Another woman, from Santa Fe, managed to get through to the call center after repeated calls, then waited an hour and a half on hold.
Tens of thousands of claims
The numbers are mind-boggling.
Compared to 600 to 800 claims a week in February, there were 9,600 people in the state’s unemployment system during the first week of March, either receiving weekly payments or in the certification process to obtain unemployment benefits. There are now more than 79,049 workers in the system or receiving unemployment benefits.
“At the height of the Great Recession (2008 to 2010), we had 50,000 to 60,000 people in the system,” McCamley said. “But that occurred over a two-year period. This is three to four weeks.”
As for daily call volume: on Monday, March 30, the Workforce Solutions call center received 685,000 calls in one day. By the following Friday, the number dropped to 100,000. And the next Monday the number of calls jumped to 480,000.
“The system was not designed to handle the number of people in that short period of time,” McCamley said.
In other states like Kentucky, the entire system crashed. In Florida, the state is moving to paper applications because the online system is so outdated.
In New Mexico, despite the overload, claims are being distributed quickly once they have been certified. For those who choose direct deposit into their bank account, the money usually appears within 48 to 72 hours. If they choose to have the department set up a bank account for the money through Wells Fargo, it could take longer to receive the debit card and activate the account.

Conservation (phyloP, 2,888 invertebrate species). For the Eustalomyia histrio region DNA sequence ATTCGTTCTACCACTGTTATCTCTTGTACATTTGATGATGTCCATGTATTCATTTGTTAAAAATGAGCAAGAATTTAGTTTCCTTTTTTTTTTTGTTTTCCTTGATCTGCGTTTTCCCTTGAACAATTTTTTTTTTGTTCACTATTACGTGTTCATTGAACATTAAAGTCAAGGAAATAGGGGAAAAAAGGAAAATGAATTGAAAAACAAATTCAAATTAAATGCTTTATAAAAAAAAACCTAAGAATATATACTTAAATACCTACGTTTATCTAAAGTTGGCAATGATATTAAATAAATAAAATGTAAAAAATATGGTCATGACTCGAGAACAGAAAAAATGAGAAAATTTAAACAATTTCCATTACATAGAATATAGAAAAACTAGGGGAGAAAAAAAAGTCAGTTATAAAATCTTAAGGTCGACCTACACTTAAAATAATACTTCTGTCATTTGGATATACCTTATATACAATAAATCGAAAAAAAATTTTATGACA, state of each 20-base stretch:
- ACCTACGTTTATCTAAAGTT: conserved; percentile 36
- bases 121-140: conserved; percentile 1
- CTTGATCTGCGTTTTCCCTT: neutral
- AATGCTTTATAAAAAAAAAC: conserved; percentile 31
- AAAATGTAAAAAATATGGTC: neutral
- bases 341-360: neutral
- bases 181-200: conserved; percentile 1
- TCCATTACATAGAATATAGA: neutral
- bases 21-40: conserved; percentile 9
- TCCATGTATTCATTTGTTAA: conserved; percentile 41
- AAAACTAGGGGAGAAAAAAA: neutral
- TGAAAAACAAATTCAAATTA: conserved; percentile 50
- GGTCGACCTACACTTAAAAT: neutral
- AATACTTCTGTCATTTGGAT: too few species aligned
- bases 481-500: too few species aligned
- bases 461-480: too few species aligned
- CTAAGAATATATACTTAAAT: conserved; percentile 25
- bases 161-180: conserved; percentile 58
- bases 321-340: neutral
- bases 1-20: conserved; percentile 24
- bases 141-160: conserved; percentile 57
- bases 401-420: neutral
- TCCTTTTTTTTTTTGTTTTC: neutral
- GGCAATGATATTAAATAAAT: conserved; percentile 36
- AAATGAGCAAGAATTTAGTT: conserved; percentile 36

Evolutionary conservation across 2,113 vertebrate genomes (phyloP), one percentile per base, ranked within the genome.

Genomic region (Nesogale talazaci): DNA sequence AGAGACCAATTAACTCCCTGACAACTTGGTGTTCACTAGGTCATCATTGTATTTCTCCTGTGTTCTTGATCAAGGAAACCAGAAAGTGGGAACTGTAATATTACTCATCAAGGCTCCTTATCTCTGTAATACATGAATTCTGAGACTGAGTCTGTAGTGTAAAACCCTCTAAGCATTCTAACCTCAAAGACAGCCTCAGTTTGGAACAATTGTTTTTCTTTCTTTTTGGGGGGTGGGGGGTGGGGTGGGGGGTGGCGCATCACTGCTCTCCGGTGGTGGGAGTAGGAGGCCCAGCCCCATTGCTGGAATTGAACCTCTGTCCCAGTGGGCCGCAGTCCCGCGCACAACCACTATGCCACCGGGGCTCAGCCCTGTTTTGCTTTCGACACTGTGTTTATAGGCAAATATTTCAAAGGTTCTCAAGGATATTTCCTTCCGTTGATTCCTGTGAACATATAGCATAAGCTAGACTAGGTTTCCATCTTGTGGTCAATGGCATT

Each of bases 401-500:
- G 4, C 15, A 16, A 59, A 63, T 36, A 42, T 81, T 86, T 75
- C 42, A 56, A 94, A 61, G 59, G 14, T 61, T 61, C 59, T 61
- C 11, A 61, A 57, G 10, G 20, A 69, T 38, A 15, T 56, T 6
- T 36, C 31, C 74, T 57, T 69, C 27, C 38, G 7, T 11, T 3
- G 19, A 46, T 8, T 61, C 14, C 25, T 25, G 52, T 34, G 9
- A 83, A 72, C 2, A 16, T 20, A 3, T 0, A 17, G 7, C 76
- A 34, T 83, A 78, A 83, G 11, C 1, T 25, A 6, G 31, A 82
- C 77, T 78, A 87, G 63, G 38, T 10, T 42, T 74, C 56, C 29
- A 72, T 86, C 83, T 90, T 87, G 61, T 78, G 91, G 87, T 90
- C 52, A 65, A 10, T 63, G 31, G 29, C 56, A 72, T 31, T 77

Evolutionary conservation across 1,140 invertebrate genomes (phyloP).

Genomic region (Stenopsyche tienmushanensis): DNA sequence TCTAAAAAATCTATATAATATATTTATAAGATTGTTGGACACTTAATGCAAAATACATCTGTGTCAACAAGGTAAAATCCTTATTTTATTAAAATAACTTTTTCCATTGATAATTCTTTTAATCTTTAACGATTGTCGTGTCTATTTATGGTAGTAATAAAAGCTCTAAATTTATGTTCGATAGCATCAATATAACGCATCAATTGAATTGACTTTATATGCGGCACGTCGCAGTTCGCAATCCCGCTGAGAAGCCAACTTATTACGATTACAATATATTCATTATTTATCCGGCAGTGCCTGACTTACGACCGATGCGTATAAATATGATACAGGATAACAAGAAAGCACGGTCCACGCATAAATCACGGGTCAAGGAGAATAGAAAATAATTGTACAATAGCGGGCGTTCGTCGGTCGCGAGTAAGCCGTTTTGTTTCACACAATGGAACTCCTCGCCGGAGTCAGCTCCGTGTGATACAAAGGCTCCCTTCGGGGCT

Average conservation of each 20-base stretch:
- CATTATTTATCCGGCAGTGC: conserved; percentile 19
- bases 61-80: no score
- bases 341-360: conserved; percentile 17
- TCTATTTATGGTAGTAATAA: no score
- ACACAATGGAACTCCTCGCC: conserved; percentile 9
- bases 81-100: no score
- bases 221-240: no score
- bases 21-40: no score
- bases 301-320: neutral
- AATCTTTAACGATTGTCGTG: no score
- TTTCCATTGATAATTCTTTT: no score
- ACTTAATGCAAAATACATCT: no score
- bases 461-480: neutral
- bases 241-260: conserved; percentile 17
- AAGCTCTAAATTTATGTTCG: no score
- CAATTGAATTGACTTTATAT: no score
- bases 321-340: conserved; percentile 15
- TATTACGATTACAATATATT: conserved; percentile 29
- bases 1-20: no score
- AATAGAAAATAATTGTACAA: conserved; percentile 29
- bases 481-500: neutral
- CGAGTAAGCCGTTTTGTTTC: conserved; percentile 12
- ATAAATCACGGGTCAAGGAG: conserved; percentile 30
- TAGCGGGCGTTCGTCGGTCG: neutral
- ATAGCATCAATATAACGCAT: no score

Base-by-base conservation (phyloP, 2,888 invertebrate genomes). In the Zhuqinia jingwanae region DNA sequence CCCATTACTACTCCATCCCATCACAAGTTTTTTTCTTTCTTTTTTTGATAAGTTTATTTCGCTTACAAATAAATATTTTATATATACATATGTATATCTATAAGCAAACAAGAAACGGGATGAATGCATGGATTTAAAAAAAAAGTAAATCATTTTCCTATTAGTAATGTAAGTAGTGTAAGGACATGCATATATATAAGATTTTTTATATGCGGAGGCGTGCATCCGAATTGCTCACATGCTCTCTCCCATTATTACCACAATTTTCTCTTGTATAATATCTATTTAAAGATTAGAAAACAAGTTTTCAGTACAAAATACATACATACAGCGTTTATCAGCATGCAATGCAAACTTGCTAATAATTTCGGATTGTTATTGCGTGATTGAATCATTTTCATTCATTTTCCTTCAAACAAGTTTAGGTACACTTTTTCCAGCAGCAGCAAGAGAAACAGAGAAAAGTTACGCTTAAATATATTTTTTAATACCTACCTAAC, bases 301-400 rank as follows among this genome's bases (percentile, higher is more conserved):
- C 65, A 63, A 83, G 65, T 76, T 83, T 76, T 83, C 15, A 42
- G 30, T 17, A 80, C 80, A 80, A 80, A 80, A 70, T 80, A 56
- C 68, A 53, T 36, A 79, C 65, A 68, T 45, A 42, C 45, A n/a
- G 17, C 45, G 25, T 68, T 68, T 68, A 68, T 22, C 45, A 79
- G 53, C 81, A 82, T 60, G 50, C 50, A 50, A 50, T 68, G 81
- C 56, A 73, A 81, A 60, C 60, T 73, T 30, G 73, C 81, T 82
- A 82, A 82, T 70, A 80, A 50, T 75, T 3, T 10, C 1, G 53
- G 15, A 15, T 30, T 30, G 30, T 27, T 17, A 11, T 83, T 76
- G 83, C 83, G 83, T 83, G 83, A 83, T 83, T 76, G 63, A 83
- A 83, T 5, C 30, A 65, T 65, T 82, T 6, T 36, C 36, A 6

But getting certified is where it gets tricky – and it is easier for some than others.
Ready to panic
“I did not anticipate such a straight-forward process and above all such a rapid response,” wrote Al Papillon, who worked at Kohl’s until the business shut down. Papillon’s claim was fairly simple. He had been working for a retail store at Coronado Center that shut down on the governor’s order closing nonessential businesses.
But others have found the process far more frustrating.
Michelle Smith worked for the same company for 13½ years before changing jobs recently and going to work at a dental office. At first, her hours were reduced, and then the office closed.
When she tried to file a claim, she ran into trouble putting in her work history. The firm she worked for in the past had switched to a third-party payroll company. She didn’t recognize the payroll company’s name when it appeared on her claim and reported she never worked for the company.
That’s when she started getting notifications from Workforce Solutions that she couldn’t open or answer on the claim application. She began calling, and calling, the department without success.